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Jernberg, Emma
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Publications (10 of 21) Show all publications
Thysell, E., Vidman, L., Bovinder Ylitalo, E., Jernberg, E., Crnalic, S., Iglesias-Gato, D., . . . Wikström, P. (2019). Gene expression profiles define molecular subtypes of prostate cancer bone metastases with different outcomes and morphology traceable back to the primary tumor. Molecular Oncology, 13(8), 1763-1777
Open this publication in new window or tab >>Gene expression profiles define molecular subtypes of prostate cancer bone metastases with different outcomes and morphology traceable back to the primary tumor
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2019 (English)In: Molecular Oncology, ISSN 1574-7891, E-ISSN 1878-0261, Vol. 13, no 8, p. 1763-1777Article in journal (Refereed) Published
Abstract [en]

Bone metastasis is the lethal end-stage of prostate cancer (PC), but the biology of bone metastases is poorly understood. The overall aim of this study was therefore to explore molecular variability in PC bone metastases of potential importance for therapy. Specifically, genome-wide expression profiles of bone metastases from untreated patients (n = 12) and patients treated with androgen-deprivation therapy (ADT, n = 60) were analyzed in relation to patient outcome and to morphological characteristics in metastases and paired primary tumors. Principal component analysis and unsupervised classification were used to identify sample clusters based on mRNA profiles. Clusters were characterized by gene set enrichment analysis and related to histological and clinical parameters using univariate and multivariate statistics. Selected proteins were analyzed by immunohistochemistry in metastases and matched primary tumors (n = 52) and in transurethral resected prostate (TUR-P) tissue of a separate cohort (n = 59). Three molecular subtypes of bone metastases (MetA-C) characterized by differences in gene expression pattern, morphology, and clinical behavior were identified. MetA (71% of the cases) showed increased expression of androgen receptor-regulated genes, including prostate-specific antigen (PSA), and glandular structures indicating a luminal cell phenotype. MetB (17%) showed expression profiles related to cell cycle activity and DNA damage, and a pronounced cellular atypia. MetC (12%) exhibited enriched stroma-epithelial cell interactions. MetB patients had the lowest serum PSA levels and the poorest prognosis after ADT. Combined analysis of PSA and Ki67 immunoreactivity (proliferation) in bone metastases, paired primary tumors, and TUR-P samples was able to differentiate MetA-like (high PSA, low Ki67) from MetB-like (low PSA, high Ki67) tumors and demonstrate their different prognosis. In conclusion, bone metastases from PC patients are separated based on gene expression profiles into molecular subtypes with different morphology, biology, and clinical outcome. These findings deserve further exploration with the purpose of improving treatment of metastatic PC.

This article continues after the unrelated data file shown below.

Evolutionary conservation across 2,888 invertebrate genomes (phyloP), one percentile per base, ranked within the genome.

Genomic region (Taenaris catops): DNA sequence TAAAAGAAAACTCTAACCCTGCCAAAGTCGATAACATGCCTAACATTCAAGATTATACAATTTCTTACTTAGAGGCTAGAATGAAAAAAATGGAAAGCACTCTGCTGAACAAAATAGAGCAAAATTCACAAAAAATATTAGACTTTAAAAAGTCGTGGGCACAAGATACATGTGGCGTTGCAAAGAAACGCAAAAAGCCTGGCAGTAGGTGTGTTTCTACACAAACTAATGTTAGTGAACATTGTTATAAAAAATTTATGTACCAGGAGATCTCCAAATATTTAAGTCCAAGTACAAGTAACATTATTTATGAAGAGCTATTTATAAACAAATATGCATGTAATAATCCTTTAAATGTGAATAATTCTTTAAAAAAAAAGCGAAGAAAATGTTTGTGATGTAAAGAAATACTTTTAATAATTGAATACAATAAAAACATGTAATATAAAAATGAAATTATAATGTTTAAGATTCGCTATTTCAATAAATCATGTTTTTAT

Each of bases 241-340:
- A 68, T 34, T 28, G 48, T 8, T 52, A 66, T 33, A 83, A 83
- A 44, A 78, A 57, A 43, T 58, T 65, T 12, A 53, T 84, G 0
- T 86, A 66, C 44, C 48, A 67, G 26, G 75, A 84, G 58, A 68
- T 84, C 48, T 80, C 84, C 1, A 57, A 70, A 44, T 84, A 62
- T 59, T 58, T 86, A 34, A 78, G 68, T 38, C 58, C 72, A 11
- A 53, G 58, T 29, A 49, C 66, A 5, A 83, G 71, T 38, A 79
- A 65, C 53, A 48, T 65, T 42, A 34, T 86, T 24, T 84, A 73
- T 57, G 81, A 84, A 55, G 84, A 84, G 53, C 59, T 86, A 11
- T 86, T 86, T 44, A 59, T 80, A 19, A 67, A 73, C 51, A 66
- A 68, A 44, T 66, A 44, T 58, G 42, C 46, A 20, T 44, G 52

Place, publisher, year, edition, pages
John Wiley & Sons, 2019
Keywords
bone metastasis, gene expression, gene set enrichment analysis, morphology, survival, unsupervised cluster analysis